The 1,180-hectare (2,900-acre) Dry Island Buffalo Jump park is named for both an isolated mesa in the Red Deer River Valley and the site where natives stampeded bison over a cliff approximately 2,000 years ago. The buffalo jump—a 50-meter (164-foot) drop—is much higher than other jumps in Alberta  and is in an ideal location; the approach to the jump is uphill, masking the presence of a cliff until the final few meters. Below the prairie benchland, cliff-like valley walls and banks of sandstone have been carved into strange-looking badlands by wind and water erosion.
A great diversity of plantlife grows in the valley; more than 400 species of flowering plants have been recorded. The park is a day-use area only; apart from a picnic area and a few trails, it is undeveloped. Access is along a gravel road east from Highway 21. From the park entrance, at the top of the buffalo jump, the road descends steeply for 200 vertical meters (660 feet) into the valley (it can be extremely slippery after rain) to the bank of the Red Deer River.
Innisfail Historical Village (in the fairgrounds at 42nd St. and 52nd Ave., 403/227-2906, summer Mon.–Sat. 10 a.m.–5 p.m., Sun. noon–5 p.m., donation) has re-created historic buildings, including a stopping house, a school, a store, a Canadian Pacific Railway (C.P.R.) station, and a blacksmith’s shop, on a one-hectare (1.5-acre) site.
The Royal Canadian Mounted Police (RCMP) Police Dog Service Training Centre (four km/2.5 mi south of town, 403/227-3346, free) is where police dog handlers and their four-legged companions come from across Canada to receive training in obedience, agility, and criminal apprehension. Through summer, public demonstrations are given every Wednesday at 2 p.m. Bookings are not required, but the small grandstand is usually full by start time, so arrive early for the best seats.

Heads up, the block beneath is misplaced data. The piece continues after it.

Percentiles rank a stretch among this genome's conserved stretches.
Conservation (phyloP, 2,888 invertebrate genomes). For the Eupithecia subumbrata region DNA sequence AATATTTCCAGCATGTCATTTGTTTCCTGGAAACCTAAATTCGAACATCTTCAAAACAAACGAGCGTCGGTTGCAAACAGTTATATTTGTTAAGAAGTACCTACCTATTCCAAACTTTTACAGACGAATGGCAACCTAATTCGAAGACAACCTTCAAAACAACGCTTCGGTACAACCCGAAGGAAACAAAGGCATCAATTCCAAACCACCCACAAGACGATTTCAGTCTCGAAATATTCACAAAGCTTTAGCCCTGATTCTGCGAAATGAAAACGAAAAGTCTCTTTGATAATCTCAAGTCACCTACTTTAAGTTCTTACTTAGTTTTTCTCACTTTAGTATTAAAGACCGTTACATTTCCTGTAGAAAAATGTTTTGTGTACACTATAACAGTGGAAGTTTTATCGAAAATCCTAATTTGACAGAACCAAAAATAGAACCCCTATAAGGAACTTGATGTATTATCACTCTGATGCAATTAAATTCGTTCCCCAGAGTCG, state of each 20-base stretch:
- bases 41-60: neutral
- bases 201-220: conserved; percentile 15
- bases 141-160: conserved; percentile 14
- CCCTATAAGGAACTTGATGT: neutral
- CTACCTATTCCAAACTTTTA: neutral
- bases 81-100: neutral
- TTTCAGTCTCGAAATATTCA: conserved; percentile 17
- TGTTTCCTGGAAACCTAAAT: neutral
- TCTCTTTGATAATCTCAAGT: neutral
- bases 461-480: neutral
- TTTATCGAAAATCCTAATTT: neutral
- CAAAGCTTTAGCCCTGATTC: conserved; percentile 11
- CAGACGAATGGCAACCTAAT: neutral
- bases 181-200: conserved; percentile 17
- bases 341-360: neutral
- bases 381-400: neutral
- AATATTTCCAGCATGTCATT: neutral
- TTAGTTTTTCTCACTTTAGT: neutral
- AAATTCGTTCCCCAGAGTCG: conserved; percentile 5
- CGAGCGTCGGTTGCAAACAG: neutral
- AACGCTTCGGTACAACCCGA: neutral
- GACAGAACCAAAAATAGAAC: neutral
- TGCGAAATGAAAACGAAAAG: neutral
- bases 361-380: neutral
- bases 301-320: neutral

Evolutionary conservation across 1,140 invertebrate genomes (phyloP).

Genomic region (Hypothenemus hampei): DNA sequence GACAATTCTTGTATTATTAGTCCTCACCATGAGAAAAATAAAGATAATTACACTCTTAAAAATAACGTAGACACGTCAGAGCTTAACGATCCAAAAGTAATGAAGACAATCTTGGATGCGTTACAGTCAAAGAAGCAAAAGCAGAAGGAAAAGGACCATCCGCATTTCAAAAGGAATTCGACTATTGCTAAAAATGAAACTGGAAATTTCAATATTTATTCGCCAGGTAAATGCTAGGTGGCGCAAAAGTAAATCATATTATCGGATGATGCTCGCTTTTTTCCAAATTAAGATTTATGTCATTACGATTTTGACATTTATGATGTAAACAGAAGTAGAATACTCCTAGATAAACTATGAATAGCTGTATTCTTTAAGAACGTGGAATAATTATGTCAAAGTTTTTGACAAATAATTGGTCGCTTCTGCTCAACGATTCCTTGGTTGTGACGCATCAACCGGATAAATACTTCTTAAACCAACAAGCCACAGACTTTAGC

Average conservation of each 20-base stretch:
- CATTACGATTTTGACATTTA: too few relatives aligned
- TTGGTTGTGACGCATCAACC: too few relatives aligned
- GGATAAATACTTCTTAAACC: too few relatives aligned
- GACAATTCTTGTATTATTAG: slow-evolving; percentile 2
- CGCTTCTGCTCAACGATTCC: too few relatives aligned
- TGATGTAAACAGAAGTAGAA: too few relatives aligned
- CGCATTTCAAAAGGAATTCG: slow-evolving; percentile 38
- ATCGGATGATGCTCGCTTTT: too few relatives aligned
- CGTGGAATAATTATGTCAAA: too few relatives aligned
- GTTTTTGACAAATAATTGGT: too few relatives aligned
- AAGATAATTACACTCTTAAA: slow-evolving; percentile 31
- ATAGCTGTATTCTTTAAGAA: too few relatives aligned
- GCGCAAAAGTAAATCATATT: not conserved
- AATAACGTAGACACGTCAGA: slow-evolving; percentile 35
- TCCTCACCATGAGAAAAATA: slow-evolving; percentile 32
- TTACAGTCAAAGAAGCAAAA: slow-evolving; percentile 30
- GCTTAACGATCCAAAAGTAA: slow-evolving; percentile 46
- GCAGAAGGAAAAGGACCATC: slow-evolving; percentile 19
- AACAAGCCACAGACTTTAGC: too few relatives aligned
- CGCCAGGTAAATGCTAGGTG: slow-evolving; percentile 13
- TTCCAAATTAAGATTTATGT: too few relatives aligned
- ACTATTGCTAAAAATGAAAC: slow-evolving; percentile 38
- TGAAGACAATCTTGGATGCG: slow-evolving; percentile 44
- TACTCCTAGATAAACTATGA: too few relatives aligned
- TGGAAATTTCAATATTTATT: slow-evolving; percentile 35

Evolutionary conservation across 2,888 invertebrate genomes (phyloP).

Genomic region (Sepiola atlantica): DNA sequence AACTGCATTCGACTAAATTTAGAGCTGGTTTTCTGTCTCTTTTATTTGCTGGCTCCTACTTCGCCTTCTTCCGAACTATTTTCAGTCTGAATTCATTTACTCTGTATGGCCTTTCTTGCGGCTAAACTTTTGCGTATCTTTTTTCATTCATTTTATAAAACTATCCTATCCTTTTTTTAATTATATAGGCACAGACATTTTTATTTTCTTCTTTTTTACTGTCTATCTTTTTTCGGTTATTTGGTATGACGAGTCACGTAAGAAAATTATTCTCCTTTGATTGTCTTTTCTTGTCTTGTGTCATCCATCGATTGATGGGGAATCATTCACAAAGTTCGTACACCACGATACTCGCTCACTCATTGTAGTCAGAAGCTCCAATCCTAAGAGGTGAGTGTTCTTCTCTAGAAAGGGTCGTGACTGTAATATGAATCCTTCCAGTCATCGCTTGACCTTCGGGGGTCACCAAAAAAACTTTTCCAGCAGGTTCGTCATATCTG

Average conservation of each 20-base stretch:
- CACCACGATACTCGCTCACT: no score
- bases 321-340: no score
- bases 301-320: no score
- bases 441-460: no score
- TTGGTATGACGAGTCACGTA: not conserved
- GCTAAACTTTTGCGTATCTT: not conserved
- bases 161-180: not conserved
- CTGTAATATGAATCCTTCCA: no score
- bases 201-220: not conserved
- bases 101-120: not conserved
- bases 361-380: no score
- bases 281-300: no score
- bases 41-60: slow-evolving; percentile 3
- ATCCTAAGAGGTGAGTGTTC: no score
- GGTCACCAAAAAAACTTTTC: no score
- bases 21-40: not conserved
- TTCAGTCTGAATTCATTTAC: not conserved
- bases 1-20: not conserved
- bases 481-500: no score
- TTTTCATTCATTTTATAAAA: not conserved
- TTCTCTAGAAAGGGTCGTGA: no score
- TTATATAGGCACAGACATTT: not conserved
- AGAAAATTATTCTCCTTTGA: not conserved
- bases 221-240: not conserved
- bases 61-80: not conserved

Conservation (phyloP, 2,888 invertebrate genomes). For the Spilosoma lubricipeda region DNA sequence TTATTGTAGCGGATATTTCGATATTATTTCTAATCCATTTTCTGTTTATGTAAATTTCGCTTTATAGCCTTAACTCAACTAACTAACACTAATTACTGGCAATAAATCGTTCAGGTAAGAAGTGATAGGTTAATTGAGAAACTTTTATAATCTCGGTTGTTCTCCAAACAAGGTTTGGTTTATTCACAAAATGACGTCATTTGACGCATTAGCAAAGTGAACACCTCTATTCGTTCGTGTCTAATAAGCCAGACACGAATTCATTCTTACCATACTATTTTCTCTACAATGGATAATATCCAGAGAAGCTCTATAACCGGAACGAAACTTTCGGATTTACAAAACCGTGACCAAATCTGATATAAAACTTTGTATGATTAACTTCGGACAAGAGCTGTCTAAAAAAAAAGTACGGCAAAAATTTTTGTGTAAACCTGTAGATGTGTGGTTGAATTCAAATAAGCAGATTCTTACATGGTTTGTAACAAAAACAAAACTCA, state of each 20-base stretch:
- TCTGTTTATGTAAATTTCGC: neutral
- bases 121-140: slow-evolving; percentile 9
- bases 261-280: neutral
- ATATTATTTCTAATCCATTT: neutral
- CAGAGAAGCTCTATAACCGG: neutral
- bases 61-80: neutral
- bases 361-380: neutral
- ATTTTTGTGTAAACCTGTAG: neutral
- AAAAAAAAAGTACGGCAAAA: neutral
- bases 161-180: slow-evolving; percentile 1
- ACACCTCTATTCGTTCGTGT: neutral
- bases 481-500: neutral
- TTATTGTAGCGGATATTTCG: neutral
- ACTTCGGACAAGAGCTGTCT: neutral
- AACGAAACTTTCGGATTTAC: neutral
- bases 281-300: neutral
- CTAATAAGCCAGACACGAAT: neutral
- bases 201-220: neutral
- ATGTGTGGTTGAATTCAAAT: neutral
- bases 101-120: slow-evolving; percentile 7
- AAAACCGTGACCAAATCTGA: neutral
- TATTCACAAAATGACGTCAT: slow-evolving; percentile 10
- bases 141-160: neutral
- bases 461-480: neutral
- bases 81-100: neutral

Markerville, 16 kilometers (10 miles) west then three kilometers (1.9 miles) north of Innisfail, was originally settled by Icelandic people in the 1880s, who had settled in eastern Canada but after finding the land unproductive continued west. Today, around 100 people—most of whom trace their heritage back to the original settlers—call Markerville home. It’s a pretty village, with smartly painted homes and well-kept gardens. The only official attraction is Markerville Creamery (403/728-3006, mid-May–early Sept. Mon.–Sat. 10 a.m.–5:30 p.m., Sun. noon–5:30 p.m.). Between 1902 and the time of its closure in 1972, the creamery won many awards for its fine-quality butters, as you’ll learn on a self-guided tour ($2) of the butter-making process. Part of the creamery has been converted to a kaffistofa (café) with a choice of Icelandic specialties.
The most famous of the Icelandic immigrants was Stephan A. Stephansson, one of the Western world’s most prolific poets. He spent the early part of his life in his homeland, but most of his poetry was written in Canada. Just north of Markerville is his restored 1927 home, the distinctive pink-and-green colored Stephansson House (403/728-3929, mid-May–Aug. daily 10 a.m.–6 p.m., adult $3, senior and child $2). Interpretive panels beside the parking lot tell the story of Stephansson and his fellow immigrants, while a short trail leads through a grove of trees to the house itself.